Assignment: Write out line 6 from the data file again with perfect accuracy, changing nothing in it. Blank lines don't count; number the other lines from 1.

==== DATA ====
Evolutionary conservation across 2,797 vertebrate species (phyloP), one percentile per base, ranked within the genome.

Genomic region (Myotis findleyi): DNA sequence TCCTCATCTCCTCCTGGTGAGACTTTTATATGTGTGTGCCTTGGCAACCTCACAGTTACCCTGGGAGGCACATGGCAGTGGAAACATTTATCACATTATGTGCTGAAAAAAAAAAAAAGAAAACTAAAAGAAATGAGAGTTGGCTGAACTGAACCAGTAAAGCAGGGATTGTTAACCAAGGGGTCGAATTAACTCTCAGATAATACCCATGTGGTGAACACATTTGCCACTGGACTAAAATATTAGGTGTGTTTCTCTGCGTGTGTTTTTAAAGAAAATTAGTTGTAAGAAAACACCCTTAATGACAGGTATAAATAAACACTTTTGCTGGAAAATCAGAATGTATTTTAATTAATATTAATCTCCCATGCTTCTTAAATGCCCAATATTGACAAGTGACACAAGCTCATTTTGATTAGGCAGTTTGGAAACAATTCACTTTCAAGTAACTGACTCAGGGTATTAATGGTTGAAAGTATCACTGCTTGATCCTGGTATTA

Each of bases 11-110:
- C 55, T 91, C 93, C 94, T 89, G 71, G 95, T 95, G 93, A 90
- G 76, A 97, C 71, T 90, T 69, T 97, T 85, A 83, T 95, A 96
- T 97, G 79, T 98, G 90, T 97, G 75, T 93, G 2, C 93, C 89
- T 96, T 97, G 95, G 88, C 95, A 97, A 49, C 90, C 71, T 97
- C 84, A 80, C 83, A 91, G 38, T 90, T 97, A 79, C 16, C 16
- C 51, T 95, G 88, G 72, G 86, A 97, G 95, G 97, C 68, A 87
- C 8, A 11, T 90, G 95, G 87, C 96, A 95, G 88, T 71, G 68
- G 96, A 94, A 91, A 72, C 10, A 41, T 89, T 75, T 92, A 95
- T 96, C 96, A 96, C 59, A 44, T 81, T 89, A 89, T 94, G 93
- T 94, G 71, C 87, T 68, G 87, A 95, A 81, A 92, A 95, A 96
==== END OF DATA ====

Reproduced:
- T 97, G 79, T 98, G 90, T 97, G 75, T 93, G 2, C 93, C 89